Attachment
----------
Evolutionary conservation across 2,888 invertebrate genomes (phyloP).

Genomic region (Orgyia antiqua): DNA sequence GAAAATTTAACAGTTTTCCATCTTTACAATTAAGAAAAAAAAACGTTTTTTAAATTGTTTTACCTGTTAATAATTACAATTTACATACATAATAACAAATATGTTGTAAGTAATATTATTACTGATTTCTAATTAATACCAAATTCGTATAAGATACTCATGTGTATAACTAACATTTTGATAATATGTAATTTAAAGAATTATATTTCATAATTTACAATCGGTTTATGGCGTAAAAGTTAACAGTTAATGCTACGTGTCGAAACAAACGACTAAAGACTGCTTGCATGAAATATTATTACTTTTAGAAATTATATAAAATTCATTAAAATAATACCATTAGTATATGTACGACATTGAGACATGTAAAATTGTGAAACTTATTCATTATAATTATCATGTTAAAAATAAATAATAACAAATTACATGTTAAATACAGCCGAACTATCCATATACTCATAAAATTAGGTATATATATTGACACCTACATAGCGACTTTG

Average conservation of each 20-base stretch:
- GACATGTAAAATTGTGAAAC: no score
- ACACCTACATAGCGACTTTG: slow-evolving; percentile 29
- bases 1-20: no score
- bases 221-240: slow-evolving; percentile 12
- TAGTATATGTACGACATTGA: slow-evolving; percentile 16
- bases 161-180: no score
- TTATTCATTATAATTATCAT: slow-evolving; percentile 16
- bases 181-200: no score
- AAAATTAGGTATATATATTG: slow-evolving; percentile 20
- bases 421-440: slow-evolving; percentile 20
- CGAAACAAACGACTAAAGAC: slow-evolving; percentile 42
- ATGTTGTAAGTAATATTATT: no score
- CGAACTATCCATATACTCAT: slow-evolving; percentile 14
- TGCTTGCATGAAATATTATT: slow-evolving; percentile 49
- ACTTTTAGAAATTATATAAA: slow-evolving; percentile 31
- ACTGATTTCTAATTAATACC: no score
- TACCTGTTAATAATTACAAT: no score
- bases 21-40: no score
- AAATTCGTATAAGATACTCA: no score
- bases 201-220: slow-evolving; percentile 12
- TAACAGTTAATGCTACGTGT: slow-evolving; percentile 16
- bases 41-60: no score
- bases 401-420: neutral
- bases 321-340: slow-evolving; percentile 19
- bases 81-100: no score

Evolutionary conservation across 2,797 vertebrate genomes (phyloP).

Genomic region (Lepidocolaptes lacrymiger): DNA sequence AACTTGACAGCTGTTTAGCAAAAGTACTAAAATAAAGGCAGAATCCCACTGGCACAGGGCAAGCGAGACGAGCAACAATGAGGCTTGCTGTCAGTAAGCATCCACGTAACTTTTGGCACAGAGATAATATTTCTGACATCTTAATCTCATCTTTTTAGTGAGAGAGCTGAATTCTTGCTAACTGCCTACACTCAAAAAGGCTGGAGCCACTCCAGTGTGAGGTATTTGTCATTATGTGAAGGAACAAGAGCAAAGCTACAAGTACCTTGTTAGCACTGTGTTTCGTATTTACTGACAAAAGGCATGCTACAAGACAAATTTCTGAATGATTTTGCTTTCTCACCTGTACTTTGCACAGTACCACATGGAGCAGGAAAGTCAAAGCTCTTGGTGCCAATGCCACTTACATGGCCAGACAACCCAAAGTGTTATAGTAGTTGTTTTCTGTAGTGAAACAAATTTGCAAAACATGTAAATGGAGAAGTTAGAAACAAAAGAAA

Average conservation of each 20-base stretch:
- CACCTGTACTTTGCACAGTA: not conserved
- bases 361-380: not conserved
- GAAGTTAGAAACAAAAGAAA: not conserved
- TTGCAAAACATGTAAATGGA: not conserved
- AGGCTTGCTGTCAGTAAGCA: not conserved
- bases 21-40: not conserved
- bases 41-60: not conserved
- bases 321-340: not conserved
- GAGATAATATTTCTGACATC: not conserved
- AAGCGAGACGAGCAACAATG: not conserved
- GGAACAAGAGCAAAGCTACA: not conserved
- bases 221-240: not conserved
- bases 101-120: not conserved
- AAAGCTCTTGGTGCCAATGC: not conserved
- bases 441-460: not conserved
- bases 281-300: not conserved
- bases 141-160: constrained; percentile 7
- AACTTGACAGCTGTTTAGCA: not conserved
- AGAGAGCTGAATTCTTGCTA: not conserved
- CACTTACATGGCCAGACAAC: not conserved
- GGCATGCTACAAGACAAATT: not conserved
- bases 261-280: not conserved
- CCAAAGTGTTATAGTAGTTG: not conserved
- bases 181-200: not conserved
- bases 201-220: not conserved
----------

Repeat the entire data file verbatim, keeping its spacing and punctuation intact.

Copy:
Evolutionary conservation across 2,888 invertebrate genomes (phyloP).

Genomic region (Orgyia antiqua): DNA sequence GAAAATTTAACAGTTTTCCATCTTTACAATTAAGAAAAAAAAACGTTTTTTAAATTGTTTTACCTGTTAATAATTACAATTTACATACATAATAACAAATATGTTGTAAGTAATATTATTACTGATTTCTAATTAATACCAAATTCGTATAAGATACTCATGTGTATAACTAACATTTTGATAATATGTAATTTAAAGAATTATATTTCATAATTTACAATCGGTTTATGGCGTAAAAGTTAACAGTTAATGCTACGTGTCGAAACAAACGACTAAAGACTGCTTGCATGAAATATTATTACTTTTAGAAATTATATAAAATTCATTAAAATAATACCATTAGTATATGTACGACATTGAGACATGTAAAATTGTGAAACTTATTCATTATAATTATCATGTTAAAAATAAATAATAACAAATTACATGTTAAATACAGCCGAACTATCCATATACTCATAAAATTAGGTATATATATTGACACCTACATAGCGACTTTG

Average conservation of each 20-base stretch:
- GACATGTAAAATTGTGAAAC: no score
- ACACCTACATAGCGACTTTG: slow-evolving; percentile 29
- bases 1-20: no score
- bases 221-240: slow-evolving; percentile 12
- TAGTATATGTACGACATTGA: slow-evolving; percentile 16
- bases 161-180: no score
- TTATTCATTATAATTATCAT: slow-evolving; percentile 16
- bases 181-200: no score
- AAAATTAGGTATATATATTG: slow-evolving; percentile 20
- bases 421-440: slow-evolving; percentile 20
- CGAAACAAACGACTAAAGAC: slow-evolving; percentile 42
- ATGTTGTAAGTAATATTATT: no score
- CGAACTATCCATATACTCAT: slow-evolving; percentile 14
- TGCTTGCATGAAATATTATT: slow-evolving; percentile 49
- ACTTTTAGAAATTATATAAA: slow-evolving; percentile 31
- ACTGATTTCTAATTAATACC: no score
- TACCTGTTAATAATTACAAT: no score
- bases 21-40: no score
- AAATTCGTATAAGATACTCA: no score
- bases 201-220: slow-evolving; percentile 12
- TAACAGTTAATGCTACGTGT: slow-evolving; percentile 16
- bases 41-60: no score
- bases 401-420: neutral
- bases 321-340: slow-evolving; percentile 19
- bases 81-100: no score

Evolutionary conservation across 2,797 vertebrate genomes (phyloP).

Genomic region (Lepidocolaptes lacrymiger): DNA sequence AACTTGACAGCTGTTTAGCAAAAGTACTAAAATAAAGGCAGAATCCCACTGGCACAGGGCAAGCGAGACGAGCAACAATGAGGCTTGCTGTCAGTAAGCATCCACGTAACTTTTGGCACAGAGATAATATTTCTGACATCTTAATCTCATCTTTTTAGTGAGAGAGCTGAATTCTTGCTAACTGCCTACACTCAAAAAGGCTGGAGCCACTCCAGTGTGAGGTATTTGTCATTATGTGAAGGAACAAGAGCAAAGCTACAAGTACCTTGTTAGCACTGTGTTTCGTATTTACTGACAAAAGGCATGCTACAAGACAAATTTCTGAATGATTTTGCTTTCTCACCTGTACTTTGCACAGTACCACATGGAGCAGGAAAGTCAAAGCTCTTGGTGCCAATGCCACTTACATGGCCAGACAACCCAAAGTGTTATAGTAGTTGTTTTCTGTAGTGAAACAAATTTGCAAAACATGTAAATGGAGAAGTTAGAAACAAAAGAAA

Average conservation of each 20-base stretch:
- CACCTGTACTTTGCACAGTA: not conserved
- bases 361-380: not conserved
- GAAGTTAGAAACAAAAGAAA: not conserved
- TTGCAAAACATGTAAATGGA: not conserved
- AGGCTTGCTGTCAGTAAGCA: not conserved
- bases 21-40: not conserved
- bases 41-60: not conserved
- bases 321-340: not conserved
- GAGATAATATTTCTGACATC: not conserved
- AAGCGAGACGAGCAACAATG: not conserved
- GGAACAAGAGCAAAGCTACA: not conserved
- bases 221-240: not conserved
- bases 101-120: not conserved
- AAAGCTCTTGGTGCCAATGC: not conserved
- bases 441-460: not conserved
- bases 281-300: not conserved
- bases 141-160: constrained; percentile 7
- AACTTGACAGCTGTTTAGCA: not conserved
- AGAGAGCTGAATTCTTGCTA: not conserved
- CACTTACATGGCCAGACAAC: not conserved
- GGCATGCTACAAGACAAATT: not conserved
- bases 261-280: not conserved
- CCAAAGTGTTATAGTAGTTG: not conserved
- bases 181-200: not conserved
- bases 201-220: not conserved